Santiago 2


Sophie, studying abroad at Pontificia Universidad Católica de Chile, Santiago. 


Since there’s already been a blog post about Santiago, I thought I’d talk about the advantages that come with studying in South America in general. For me, the biggest one was the 3 month break I got over Christmas at the end of semester 1 (i.e. the Southern Hemisphere version of the summer holidays)!

_mg_7814-copyBeing based in Santiago itself is a huge advantage for travel. Despite being such an enormous country (if you put a map of Chile over a map of Europe it stretches from the most northern tip of Sweden to the top of Libya!), transport across the country is pretty great. This has allowed me to visit a bunch of places in Chile during term time, one of the most interesting of which was the trip to see the ‘desierto florido’ – the phenomenon that happens in the north of Chile during September and October when loads of flowers spring up in the middle of the desert!

img_9358Having just come back from the three-month vacation for the beginning of the new term, I could rave about the beauty of this continent for ever. Even within a single country you can go from glaciers to cities to jungles to mountains to deserts – it’s incredible. Your concept of long-distance also completely changes. Despite having once complained about a three-hour drive in England, my 24-hour bus through the north of Argentina (with 40-degree heat and broken air-con!) has made me appreciative of any journey under 12 hours for life!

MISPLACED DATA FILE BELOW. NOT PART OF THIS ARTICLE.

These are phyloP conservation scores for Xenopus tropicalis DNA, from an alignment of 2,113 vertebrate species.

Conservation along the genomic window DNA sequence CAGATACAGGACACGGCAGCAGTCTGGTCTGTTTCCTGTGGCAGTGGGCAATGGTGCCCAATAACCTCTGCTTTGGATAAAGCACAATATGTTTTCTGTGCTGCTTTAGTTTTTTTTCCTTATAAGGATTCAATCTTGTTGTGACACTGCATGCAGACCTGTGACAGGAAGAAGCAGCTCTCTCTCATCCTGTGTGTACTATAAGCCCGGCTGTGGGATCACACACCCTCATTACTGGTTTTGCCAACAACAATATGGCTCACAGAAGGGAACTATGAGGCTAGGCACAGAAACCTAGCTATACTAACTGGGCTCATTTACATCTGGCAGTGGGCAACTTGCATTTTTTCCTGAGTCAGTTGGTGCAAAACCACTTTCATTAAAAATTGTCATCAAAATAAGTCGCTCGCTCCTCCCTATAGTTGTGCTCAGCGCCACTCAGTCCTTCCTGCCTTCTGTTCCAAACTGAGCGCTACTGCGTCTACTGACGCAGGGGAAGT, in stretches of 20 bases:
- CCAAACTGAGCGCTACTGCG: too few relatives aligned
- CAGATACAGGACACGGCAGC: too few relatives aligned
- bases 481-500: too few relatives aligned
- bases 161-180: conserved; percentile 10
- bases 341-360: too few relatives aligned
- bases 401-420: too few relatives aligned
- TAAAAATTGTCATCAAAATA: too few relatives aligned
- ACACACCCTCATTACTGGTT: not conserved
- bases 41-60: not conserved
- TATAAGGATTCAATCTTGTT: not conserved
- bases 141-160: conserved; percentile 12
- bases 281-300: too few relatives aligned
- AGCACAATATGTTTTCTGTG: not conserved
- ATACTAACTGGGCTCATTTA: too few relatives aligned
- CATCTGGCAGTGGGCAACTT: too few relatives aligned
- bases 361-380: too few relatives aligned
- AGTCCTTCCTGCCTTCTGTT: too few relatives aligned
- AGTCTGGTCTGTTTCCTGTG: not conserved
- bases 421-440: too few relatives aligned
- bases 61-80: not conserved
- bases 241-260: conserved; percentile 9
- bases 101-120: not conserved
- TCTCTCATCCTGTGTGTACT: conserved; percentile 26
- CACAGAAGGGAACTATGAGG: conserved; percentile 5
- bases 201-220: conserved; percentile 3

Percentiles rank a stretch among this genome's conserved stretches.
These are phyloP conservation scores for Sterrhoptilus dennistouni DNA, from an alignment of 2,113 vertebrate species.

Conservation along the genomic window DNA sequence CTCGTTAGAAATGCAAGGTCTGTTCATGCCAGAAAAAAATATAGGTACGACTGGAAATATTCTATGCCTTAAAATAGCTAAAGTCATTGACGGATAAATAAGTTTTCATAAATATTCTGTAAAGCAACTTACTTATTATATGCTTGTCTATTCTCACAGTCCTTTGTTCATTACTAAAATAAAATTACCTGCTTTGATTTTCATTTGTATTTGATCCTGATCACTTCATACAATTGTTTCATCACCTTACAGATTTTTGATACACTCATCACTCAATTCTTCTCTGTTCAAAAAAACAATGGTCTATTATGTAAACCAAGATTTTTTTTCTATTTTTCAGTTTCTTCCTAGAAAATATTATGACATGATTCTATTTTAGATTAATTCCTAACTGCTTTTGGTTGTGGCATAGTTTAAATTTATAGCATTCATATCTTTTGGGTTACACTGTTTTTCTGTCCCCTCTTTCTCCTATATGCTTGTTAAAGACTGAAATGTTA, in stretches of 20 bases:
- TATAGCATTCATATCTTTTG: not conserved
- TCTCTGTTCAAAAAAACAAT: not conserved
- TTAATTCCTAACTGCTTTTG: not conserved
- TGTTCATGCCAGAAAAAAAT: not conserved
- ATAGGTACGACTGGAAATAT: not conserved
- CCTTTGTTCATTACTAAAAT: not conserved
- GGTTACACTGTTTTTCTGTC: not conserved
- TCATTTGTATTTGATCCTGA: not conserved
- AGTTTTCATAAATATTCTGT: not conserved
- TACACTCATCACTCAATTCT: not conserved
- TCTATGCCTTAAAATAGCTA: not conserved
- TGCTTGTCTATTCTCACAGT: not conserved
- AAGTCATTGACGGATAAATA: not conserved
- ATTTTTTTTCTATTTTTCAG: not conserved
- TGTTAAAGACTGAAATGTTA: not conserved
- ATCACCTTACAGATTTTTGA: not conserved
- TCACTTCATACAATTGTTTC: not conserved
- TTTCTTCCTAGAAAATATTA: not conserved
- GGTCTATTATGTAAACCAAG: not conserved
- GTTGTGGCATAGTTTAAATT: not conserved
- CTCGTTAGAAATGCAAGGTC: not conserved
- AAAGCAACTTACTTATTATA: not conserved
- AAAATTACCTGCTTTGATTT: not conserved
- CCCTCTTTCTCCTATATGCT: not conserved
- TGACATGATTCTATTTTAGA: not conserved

Although I love being in Chile, being able to travel to IMG_0929.jpgthe neighbouring countries really opened my eyes to the other cultures here. Bolivia and Peru have a way higher indigenous population, and I was lucky to travel through both countries during carnival, where I saw the amazing clothes, music and food that these cultures have.

Starting back a new term after three months off is a bit of a challenge – in two days I went from climbing a mountain at Machu Picchu to sitting in a classroom trying to figure out advanced calculus in Spanish! However, it’s always great to be back in a place you know, and the advantage of studying somewhere for a year means it really starts to feel like home.

IMG_0959.JPGStudying in another language can be tough, but I appreciate how much I’ve improved in such little time. I couldn’t recommend studying abroad more; it’s allowed me to see and experience so many different things, and there really isn’t any better way to get to grips with a language than total immersion.

If anyone has any questions about studying abroad in Santiago/South America, feel free to get in touch at I’m also attempting to keep up a travel blog at if you fancy having a read, although I have a load to catch up on so bear with me!


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